Hi Sam, you are definitely not a needy person, I've always seen you as the giving type.When I started my blog, I decided on a nome de plume, more for the reason that I was writing about people close to me and it wouldn't be fair to them to have someone revealing tidbits about them without their permission.

I'm not particularly concerned about hiding my own identity, witnessed by those of you I've emailed and one person has already posted my real name. But Sam I think you are right in that the about me page should contain as much personel info as possible, otherwise it runs the risk of the entire site looking dull. I've looked at mine a few times and think I should do more, it has had a minor renovation but I've always looked at this page as a work in progress that does need updating.

Tery Spataro said...

Sam, wonderful post. I love knowing where bloggers are from, something personal about them, likes and disliks, it makes it more real. I have to admit I still identify my home as NY even though I've been living in Phoenix for a couple of months. I provide an "about me" page for more info.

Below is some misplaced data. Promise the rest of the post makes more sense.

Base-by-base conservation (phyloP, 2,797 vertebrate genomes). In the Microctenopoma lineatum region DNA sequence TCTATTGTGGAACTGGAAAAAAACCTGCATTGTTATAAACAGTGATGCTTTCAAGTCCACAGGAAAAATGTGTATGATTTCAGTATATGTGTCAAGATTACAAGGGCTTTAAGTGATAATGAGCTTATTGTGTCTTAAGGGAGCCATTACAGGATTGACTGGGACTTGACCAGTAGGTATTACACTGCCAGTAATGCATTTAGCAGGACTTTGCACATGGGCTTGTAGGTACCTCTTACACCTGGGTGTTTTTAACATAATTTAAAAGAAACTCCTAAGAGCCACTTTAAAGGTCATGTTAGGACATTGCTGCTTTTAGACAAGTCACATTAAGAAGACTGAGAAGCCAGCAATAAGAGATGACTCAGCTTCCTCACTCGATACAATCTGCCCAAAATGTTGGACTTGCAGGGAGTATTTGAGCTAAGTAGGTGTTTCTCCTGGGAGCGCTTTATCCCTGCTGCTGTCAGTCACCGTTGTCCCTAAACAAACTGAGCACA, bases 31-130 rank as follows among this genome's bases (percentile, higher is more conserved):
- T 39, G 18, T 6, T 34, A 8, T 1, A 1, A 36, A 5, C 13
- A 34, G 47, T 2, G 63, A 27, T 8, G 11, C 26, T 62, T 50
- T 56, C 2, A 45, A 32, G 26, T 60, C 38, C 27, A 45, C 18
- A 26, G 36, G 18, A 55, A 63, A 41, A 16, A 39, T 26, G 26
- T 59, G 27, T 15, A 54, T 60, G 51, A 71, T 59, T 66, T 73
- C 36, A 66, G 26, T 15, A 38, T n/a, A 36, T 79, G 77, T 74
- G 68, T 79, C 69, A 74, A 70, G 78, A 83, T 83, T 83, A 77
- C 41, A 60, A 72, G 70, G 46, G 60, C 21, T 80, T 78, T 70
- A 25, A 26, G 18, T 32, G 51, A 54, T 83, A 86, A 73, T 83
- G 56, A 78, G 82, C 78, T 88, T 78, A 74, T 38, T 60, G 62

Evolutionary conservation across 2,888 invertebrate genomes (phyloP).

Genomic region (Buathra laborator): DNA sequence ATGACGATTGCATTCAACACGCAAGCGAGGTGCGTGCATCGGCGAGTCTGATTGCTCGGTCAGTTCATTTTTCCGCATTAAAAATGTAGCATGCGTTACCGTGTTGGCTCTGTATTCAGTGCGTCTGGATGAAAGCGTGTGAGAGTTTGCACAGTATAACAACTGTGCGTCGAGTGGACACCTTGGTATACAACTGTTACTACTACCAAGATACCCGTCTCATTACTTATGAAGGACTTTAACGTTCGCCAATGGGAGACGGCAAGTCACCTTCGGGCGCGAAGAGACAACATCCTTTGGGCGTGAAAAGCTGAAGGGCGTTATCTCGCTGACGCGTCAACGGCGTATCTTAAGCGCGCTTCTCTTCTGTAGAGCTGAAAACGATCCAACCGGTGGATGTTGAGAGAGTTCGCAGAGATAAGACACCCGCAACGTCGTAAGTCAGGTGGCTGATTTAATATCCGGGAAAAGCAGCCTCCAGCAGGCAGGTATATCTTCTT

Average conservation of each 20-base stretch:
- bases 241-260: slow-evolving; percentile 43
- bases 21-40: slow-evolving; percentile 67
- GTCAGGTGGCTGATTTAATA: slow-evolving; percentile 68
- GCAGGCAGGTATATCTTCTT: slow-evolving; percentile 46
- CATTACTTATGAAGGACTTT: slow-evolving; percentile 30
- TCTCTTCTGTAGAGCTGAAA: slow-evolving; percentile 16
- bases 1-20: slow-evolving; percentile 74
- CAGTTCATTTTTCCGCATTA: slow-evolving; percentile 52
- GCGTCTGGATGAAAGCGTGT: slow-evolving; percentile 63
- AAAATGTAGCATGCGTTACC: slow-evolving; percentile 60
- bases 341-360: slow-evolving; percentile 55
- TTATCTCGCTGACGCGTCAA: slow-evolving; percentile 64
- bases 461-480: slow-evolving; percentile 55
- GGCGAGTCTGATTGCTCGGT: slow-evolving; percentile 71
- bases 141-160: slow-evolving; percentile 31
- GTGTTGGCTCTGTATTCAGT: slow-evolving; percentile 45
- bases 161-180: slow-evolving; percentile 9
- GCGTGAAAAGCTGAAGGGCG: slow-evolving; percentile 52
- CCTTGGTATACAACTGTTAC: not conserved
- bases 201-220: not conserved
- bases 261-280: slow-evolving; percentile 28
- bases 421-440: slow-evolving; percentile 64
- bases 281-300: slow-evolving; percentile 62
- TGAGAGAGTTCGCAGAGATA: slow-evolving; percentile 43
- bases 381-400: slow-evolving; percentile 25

I won't post is my age! Vanity is a funny thing at a certain age ;-)

rokh said...

now i am inspired to write my about page. :)

paul said...

As someone without an about page on my food blog (but with one a level up on my regular blog) I think it's important for a food blog to have it's location fairly clear.

I've seen a few blogs that review restaurants and shops where I need to Google the names to find out where they are.

Food is inevitably tied in to a region, and while your background and culture is important, where you are will have just as much an impact on your definition.

Vanessa said...